Secret Netflix Codes Revealed

| by Sheena Vasani
An Amusing Shot Of An Imaginary Genre To Highlight The Many Obscure Categories On NetflixAn Amusing Shot Of An Imaginary Genre To Highlight The Many Obscure Categories On Netflix

Two websites reveal “secret codes” allowing Netflix users to easily and quickly access thousands of subgenres tailored to each individual’s taste.

Gizmodo reports all users need to is simply replace few numbers at the end of the Netflix URL with ones given by the unofficial websites.

Upon doing so, anybody can immediately access extremely specific lists detailing all the Netflix entries filed under the category.

The first website lists them in alphabetical order:,  

Meanwhile, the second is a Google spreadsheet specifying the categories by numerical precedence:

As the man behind the second website - Alexis C. Madrigal – said in his 2014 piece for The Atlantic, the site captures “each and every microgenre that Netflix's algorithm has ever created.”

According to Madrigal, there are over 76,897 micro-genres for users to browse. These range from “ Dance Workouts” to Foreign Horrow Movies” and “Political Comedies.”

Moreover, a wide variety of foreign films are specified, from India, the Middle East, Latin America, Southeast Asia, Europe and more.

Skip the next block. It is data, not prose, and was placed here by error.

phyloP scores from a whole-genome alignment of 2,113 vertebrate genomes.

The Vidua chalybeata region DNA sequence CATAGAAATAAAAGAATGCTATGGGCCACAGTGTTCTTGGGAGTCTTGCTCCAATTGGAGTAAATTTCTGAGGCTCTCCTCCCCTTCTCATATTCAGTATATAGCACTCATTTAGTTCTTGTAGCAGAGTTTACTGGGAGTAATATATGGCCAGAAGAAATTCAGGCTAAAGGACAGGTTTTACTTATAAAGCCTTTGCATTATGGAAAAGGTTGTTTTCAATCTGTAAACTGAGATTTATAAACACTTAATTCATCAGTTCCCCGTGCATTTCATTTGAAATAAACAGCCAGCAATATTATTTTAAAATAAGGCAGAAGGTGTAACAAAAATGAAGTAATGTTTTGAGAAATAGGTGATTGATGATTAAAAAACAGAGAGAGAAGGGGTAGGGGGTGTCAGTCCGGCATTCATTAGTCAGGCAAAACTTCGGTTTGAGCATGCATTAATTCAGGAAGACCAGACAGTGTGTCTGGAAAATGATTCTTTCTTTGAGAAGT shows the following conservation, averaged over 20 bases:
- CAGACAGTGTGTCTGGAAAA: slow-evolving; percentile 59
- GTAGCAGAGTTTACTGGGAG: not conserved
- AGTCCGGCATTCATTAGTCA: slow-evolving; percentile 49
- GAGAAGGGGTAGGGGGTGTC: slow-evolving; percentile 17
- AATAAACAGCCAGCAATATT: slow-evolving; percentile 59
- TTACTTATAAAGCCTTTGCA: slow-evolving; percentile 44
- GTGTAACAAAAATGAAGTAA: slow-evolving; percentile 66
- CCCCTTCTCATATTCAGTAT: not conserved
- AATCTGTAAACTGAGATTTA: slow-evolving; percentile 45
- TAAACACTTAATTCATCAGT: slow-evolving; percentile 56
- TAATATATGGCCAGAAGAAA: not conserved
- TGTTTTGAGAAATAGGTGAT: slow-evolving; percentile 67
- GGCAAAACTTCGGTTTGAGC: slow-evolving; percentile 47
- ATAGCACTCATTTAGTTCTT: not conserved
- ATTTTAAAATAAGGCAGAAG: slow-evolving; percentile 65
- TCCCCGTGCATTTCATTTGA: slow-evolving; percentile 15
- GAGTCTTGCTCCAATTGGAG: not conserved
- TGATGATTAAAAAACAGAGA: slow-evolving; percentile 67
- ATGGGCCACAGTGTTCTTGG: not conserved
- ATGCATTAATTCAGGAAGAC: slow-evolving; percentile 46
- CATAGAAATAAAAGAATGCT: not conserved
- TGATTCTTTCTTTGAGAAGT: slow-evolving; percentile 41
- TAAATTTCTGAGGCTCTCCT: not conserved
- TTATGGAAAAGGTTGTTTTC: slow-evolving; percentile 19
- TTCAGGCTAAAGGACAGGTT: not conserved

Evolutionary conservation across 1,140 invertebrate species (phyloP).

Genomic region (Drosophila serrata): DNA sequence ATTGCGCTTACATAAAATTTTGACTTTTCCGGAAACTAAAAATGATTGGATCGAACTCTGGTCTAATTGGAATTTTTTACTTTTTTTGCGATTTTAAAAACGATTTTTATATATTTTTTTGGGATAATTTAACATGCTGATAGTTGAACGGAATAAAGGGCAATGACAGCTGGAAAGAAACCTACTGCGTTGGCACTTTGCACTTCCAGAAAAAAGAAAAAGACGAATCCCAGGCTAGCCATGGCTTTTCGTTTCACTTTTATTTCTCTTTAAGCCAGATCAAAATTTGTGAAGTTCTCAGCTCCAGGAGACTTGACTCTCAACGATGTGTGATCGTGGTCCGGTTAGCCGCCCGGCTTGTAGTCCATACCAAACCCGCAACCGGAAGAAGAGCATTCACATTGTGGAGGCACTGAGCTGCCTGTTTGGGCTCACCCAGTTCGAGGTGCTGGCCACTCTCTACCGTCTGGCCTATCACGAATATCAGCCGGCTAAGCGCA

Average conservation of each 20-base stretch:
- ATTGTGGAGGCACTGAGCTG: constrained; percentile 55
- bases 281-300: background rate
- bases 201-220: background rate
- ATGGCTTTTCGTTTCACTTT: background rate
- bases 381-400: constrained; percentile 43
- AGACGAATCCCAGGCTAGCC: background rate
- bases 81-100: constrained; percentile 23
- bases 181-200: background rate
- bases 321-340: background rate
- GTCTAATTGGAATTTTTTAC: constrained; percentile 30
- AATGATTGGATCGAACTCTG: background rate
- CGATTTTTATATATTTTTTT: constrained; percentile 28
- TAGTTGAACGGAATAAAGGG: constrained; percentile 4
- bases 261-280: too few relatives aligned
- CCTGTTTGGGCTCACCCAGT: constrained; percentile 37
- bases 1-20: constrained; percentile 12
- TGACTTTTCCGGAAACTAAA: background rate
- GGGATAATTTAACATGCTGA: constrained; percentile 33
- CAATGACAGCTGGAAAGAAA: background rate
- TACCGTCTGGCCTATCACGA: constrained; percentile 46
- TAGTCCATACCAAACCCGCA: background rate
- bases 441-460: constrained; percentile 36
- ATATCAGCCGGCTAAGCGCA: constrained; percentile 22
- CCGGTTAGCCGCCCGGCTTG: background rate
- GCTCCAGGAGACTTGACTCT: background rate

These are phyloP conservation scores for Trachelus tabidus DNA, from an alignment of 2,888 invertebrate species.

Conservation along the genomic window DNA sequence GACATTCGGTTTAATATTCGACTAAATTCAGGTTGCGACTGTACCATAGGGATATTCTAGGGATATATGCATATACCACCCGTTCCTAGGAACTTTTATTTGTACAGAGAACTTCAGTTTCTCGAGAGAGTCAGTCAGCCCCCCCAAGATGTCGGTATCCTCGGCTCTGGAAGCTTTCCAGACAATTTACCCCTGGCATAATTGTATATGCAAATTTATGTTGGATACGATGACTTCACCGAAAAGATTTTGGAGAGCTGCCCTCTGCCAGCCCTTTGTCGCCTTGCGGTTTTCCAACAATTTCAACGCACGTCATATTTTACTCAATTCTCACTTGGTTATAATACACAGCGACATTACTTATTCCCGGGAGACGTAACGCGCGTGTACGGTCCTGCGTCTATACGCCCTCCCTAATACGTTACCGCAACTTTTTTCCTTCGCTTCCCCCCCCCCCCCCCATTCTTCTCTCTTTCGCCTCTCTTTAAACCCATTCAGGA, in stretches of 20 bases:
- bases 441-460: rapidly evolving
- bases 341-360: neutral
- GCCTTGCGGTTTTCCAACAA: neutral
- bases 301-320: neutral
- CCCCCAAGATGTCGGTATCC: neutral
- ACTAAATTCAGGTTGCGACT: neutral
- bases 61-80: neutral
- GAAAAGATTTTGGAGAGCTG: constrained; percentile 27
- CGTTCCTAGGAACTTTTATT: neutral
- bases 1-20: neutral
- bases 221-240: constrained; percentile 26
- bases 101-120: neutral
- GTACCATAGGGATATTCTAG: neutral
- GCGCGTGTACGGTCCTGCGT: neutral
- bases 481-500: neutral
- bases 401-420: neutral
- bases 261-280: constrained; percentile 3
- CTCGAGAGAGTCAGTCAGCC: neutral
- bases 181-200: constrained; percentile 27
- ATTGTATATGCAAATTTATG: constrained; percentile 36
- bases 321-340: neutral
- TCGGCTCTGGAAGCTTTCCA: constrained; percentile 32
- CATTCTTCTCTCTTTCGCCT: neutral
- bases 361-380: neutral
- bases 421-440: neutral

Users can even watch films featuring some of their favorite actors, actresses or directors, with list names such as “Comedies starring Katharine Hepburn” to “Action and Adventure directed by Clint Eastwood.”

Films from various decades also feature on the list, as categories “ “Foreign Vampire Movies from the 1970s” to “British Moves based on a book from the 1980s” reflects.

However, there are some instances where the codes do not work due to regional variations and the fact Netflix’s catalog is constantly changing.  

Still, as David Nield writes for the Gizmodo, it doesn’t take away from the website’s usefulness.

“A lot of them do [work]. It’s fun turning up a few obscure films that you might not otherwise have discovered,” he explains.

Madrigal explains just loading, copying and pasting all of these subgenres took over 20 hours for him to do, he says.

It was an effort, however, that caught the attention of Netflix’s Vice President of product innovation, Todd Yellin.

"I've been waiting for someone to bubble up like this for years,” Yellin told Madrigal. 

Sources: Gizmodo and The Atlantic/Photo Credit: Darth via The Atlantic